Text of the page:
*updated post on bottom*
I'm going to have to hold off on putting it together this month (March edition: #8) due to some issues in our family that need my focus and time. My mom is in the hospital and things with Cimion are very stressful right now. Unschooling Voices is something I put a lot of pride into and I don't want to just slap it together.
Keep sending in your submissions and I'll have #8 out on April 1st. Here's the link to read past editions or get information on how you can participate. Thanks for understanding.
*update* I know I was vague in my original post and I decided to add a few more details because it's such an important part of our adoption journey (which I documented on this blog).
At the time we adopted our children they were 5, 8 & 11. They're now 8, 11 & 14. (They're biological siblings) The older two suffered severe abuse and extreme neglect while still in their birth home and emotional trauma in foster care (they were is foster care for four years) and they both came to us very angry and hostile children but over time (and with a lot of help) my middle child has overcome a lot of the obstacles that stood in her way of having a happy life. My oldest has not and instead has continued on his downward spiral. Over the last few months he has increasingly become more violent, angry and aggressive...mostly towards me. I was prepared for this early in our adoption process....having talked extensively with his caseworkers and therapists about how *in his mind*, the love from a mother equals pain and abuse and he will do all he can to push me away to protect himself from my "love".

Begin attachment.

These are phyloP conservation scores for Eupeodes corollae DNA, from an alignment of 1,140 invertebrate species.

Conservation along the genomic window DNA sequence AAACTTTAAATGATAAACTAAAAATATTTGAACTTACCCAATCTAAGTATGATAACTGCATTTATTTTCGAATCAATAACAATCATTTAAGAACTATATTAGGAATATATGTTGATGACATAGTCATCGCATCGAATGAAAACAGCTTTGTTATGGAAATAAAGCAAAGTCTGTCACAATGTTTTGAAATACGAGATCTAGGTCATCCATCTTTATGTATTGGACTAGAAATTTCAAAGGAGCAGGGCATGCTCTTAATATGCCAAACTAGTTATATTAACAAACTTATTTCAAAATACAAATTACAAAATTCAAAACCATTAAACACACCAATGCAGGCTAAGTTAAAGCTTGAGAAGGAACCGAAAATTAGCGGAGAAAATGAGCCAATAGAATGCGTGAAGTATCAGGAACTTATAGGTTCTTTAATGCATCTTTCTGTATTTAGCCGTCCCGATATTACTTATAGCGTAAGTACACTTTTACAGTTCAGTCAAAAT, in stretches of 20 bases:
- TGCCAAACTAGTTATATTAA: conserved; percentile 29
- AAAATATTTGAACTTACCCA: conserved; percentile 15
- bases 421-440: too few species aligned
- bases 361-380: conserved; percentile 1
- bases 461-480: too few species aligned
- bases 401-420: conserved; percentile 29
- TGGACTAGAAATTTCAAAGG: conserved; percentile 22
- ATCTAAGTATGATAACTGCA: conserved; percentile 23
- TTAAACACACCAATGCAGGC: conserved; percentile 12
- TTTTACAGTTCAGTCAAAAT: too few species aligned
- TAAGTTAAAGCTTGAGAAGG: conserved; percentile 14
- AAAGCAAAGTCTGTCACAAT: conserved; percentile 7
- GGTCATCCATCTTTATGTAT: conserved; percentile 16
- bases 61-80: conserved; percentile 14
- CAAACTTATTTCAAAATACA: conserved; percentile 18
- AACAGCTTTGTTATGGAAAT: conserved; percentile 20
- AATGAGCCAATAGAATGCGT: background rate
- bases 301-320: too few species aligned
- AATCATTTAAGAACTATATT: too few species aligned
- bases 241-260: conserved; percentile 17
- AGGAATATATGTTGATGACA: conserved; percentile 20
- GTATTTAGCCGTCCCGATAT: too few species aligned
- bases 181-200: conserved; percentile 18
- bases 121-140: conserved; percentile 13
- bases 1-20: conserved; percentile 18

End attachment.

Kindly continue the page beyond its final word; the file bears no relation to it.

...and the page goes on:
I'm not sure where we'll go from here. We're just as committed to him as they day we became his parents, although we know we cannot be responsible parents to any of our children while living with someone full of anger and agression.
Please keep Cimion in your thoughts. Through this whole ordeal, my heart goes out to him because he struggles with psycological issues that were put upon him by the same adults who should have had his best interest at heart.
Please also keep my mother in your thoughts. She's been my rock for so long and it's very hard to see her health declining. She's the ultimate optimist, always looking at the bright side and always grateful for each new day. I've learned so much from her and my husband and daughters adore her. She was supposed to come out of the hospital but she fell in their bathroom and needs to stay longer now.
Thank you for leaving such thoughful comments. It really helped me to read them and I appreciate your taking the time to write it.
*updated post on bottom*
Shawna has been interested in colonial and early America for quite some time and that interest has taken her in many directions. She was especially interested in learning how the original govenment was set up and what the different branches are responsible for. When I heard there was going to be a town hall meeting in our neighborhood with Congressman Stearns, the girls wanted to go, so Billy took them.